Chicago Reader: It’s the Internet

That forced us to fire four of our best journalists:

Laying off these staff writers, which editor Alison True did at the beginning of this week, was surely one of the hardest acts of her life and certainly a low point in the history of this newspaper. “Over the years,” True said Thursday in a message to the staff, ” John, Harold, Tori, and Steve have produced some of our most important and exciting stories. Their achievements have included brilliant investigative work, prestigious awards, and possibly most important, spurring social change in a city that always needs it. . . . I can’t emphasize enough that this action in no way reflects a judgment on the value of the work of these particular writers, and in fact it’s my fervent hope that they’ll continue to work with us on a contractual basis.”

They’re gone because the Reader couldn’t afford to go on paying them their salaries — “As you might guess, this move represents a shift in the financial structure of our relationship with contributors,” True wrote. They’re gone because a few years ago Craigslist moved in on our classifieds section — and classifieds represented a huge portion of our income. They’re gone because the old Section One — the editorial section — was for decades the tail that wagged the dog here, and when revenues fell it became impossible to continue to allocate the same funds to it.

But the Reader’s readers see through the crap:

“They’re gone because a few years ago Craigslist moved in on our classifieds section”? I’m semi-sympathetic and a fan…but also a realist. The statement could well have read: “They’re gone because after Craigslist moved in on our classifieds section, we dithered and hoped that this emerging new business model would just go away.”


There were no other options than laying off four of their best writers – reporters who, said True “have produced some of our most important and exciting stories”? What about True cutting the entire staff’s salary, including her own, to help make Eason’s new budget?

Until the highest-paid news “executive” earns no more than his lowest-paid reporter, I don’t want to hear another word of their woe-is-me mouthing about “we had no other choice.” There are ALWAYS other choices. Sack up and just admit, “We had no other choice that I really felt like making.” At least then I’ll grant you the respect honesty is due.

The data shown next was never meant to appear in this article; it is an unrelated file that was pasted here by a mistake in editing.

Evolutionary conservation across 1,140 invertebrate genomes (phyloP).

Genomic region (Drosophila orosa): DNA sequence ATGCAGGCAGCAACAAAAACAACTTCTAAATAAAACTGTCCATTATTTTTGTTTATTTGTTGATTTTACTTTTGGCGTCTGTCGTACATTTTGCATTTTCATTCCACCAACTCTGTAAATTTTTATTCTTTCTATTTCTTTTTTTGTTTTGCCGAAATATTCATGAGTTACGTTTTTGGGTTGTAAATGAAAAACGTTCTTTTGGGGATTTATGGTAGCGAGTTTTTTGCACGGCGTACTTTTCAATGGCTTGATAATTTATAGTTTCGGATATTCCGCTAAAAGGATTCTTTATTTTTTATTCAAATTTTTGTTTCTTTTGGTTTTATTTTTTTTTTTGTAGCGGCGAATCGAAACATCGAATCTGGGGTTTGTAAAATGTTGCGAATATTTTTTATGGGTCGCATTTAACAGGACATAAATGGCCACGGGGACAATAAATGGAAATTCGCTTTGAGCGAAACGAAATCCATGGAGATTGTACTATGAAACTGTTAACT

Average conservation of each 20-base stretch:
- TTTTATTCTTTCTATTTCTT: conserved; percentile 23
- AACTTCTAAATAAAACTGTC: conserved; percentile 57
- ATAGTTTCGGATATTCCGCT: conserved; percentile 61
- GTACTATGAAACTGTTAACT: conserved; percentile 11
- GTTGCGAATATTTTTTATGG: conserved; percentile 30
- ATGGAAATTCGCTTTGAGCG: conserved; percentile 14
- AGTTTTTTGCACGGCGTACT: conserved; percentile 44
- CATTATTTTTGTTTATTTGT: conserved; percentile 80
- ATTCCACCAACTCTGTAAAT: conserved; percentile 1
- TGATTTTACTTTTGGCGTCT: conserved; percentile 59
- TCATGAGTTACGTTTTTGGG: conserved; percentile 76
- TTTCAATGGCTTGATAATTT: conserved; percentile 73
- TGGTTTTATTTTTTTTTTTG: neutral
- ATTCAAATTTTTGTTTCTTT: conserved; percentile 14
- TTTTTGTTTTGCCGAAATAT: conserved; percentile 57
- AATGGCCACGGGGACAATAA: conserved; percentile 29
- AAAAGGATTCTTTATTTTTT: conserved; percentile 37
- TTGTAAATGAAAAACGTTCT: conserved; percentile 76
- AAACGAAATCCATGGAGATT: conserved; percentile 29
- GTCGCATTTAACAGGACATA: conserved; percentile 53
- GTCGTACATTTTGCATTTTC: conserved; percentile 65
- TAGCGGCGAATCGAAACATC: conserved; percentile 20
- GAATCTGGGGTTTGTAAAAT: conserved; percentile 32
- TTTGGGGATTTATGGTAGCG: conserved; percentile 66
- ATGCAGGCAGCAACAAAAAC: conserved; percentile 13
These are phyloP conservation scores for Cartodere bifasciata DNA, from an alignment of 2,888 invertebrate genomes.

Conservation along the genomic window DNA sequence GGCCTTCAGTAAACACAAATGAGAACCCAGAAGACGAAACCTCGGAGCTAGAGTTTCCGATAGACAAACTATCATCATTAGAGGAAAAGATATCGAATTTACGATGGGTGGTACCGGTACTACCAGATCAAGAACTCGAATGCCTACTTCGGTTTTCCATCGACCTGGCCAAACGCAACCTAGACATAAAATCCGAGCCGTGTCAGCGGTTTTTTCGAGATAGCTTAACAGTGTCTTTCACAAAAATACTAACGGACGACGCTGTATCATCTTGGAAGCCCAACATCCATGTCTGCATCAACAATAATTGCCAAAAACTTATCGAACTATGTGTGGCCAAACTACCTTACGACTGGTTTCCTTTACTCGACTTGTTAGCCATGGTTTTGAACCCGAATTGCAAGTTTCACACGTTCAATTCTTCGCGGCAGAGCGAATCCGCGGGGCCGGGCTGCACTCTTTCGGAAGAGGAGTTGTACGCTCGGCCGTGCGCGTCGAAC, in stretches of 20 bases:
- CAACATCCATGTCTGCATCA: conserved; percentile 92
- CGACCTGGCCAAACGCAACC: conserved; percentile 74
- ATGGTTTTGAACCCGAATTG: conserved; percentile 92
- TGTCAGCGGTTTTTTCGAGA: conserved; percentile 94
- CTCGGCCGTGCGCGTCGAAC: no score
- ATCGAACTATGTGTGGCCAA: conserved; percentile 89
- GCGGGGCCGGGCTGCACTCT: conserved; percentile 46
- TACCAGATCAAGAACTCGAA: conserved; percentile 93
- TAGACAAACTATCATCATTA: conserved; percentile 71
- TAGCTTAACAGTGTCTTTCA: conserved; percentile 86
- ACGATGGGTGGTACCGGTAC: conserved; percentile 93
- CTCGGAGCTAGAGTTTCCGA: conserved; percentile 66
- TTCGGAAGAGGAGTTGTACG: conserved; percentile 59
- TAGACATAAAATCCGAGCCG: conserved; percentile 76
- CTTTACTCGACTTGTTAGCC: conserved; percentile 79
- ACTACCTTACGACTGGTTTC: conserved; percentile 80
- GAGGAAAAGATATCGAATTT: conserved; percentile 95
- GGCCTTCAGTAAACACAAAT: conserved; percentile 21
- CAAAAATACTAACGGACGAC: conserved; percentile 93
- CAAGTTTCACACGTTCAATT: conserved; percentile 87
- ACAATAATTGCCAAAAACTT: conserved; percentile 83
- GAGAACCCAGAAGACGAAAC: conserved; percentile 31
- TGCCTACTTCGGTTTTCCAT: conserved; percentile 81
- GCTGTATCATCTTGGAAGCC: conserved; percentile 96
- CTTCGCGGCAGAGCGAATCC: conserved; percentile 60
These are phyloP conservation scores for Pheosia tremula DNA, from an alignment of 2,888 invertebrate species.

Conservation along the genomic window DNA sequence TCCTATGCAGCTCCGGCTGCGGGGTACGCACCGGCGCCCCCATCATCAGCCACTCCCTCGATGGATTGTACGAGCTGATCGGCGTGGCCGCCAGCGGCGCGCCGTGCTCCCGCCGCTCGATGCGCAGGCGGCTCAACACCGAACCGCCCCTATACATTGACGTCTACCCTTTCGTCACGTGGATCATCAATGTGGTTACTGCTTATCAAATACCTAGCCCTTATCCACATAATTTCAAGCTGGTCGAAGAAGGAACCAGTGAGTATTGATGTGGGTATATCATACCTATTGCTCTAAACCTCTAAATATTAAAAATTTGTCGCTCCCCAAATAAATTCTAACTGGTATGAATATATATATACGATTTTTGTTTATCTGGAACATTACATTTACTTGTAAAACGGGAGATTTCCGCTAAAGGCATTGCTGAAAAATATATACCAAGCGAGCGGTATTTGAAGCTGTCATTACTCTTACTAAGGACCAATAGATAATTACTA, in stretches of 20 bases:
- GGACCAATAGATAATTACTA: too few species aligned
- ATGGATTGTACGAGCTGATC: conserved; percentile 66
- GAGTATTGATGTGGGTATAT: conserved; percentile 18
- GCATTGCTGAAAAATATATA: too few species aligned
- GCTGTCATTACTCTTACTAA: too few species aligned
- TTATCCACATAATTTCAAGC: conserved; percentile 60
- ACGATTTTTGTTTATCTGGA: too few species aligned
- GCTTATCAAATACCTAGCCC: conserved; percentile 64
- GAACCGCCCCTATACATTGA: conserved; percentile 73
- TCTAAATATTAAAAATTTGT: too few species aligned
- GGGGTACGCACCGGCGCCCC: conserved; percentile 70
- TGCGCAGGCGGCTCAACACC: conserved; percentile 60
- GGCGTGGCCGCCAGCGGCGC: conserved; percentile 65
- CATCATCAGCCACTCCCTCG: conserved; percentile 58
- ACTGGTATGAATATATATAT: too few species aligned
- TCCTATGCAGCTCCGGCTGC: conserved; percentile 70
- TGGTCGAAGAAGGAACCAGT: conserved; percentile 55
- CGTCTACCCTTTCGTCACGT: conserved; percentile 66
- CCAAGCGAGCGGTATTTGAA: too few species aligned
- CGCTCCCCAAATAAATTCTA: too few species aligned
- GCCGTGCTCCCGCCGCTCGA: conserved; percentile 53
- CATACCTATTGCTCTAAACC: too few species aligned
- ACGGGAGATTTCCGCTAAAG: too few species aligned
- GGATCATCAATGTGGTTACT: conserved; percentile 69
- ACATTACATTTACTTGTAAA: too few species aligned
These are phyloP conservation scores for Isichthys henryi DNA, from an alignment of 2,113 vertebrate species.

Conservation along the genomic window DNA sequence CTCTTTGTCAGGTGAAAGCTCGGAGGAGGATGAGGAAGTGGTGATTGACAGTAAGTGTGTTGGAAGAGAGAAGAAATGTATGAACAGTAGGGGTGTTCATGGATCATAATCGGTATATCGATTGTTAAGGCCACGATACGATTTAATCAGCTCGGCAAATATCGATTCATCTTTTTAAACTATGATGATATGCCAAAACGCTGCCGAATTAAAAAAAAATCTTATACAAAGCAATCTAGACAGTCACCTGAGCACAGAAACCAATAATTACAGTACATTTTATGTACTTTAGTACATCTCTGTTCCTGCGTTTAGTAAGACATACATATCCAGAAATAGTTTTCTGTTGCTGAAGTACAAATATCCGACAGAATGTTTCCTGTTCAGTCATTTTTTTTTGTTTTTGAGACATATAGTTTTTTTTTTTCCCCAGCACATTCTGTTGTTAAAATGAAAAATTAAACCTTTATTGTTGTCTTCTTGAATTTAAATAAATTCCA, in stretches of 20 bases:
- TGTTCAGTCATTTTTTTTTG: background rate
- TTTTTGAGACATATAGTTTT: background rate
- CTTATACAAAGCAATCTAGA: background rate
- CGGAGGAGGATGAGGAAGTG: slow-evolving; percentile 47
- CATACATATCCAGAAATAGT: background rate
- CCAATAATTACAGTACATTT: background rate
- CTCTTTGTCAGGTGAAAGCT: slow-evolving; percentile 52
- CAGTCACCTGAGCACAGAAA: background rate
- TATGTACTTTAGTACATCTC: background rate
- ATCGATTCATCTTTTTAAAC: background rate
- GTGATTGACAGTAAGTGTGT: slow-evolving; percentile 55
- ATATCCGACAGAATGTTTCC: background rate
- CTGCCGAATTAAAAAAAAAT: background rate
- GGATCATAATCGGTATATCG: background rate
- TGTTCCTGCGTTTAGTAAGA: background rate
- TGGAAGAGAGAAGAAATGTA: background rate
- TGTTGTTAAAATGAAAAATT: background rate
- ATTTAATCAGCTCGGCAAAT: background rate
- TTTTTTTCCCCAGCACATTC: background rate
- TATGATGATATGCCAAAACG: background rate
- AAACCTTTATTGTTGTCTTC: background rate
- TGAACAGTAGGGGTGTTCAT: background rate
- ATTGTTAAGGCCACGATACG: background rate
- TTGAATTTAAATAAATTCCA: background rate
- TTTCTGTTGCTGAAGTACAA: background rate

A.

3 thoughts on “Chicago Reader: It’s the Internet

  1. paradox says:

    Fuck.

  2. working for small dailies in Texas in the 1980s, making ends meet for the staff could be a real challenge.
    When I tell you that $8 hourly was BIG money, I’m talking about editor-level big money. Reporters were
    making $6.50 an hour, typically; and this was for a staff with baccalaureates across the board.
    Classifieds, while important for local readers, really weren’t the gravy train True implies, though.
    The big money in newspapers is LOCAL BUSINESS ADS. Those 1×2 and 2×3 and 1×5 spaces that the hardware emporium,
    the lunch-crowd restaurant across the street from the courthouse, the auction sale barn and the secondhand car
    dealers buy, a day at a time or a week at a time, that keep a paper from shutting its doors.
    I have just told you how to change the world of newspaper advertising and have a huge impact on editorial stance.
    If a paper prints something or holds itself out on behalf of someone that is either untrue or abhorrent, the way
    to change things — AFTER you write your LTE, but whether or not they print it — is to take the paper from the
    day the abomination appears, and look at all those local businesses’ ads.
    Go to the ones you would have traded with in person and say, “Did you know your ad money supports XYXYXYXYXY?”
    If they don’t want their ad money supporting that, they’ll pull their ads (this takes more than one customer’s
    request, usually, but businesses that are heavily dependent on good customer feelings — cafes, car lots, etc. —
    will pull their ads, and more importantly, they’ll tell the ad reps WHY.
    For the ones you wouldn’t trade with in person, call ’em on the phone and tell ’em they’re not getting their money’s
    worth for the ads they bought.
    It’s not the same thing as crossing the WGA picket lines, but it’s the same thing as refusing to support management.

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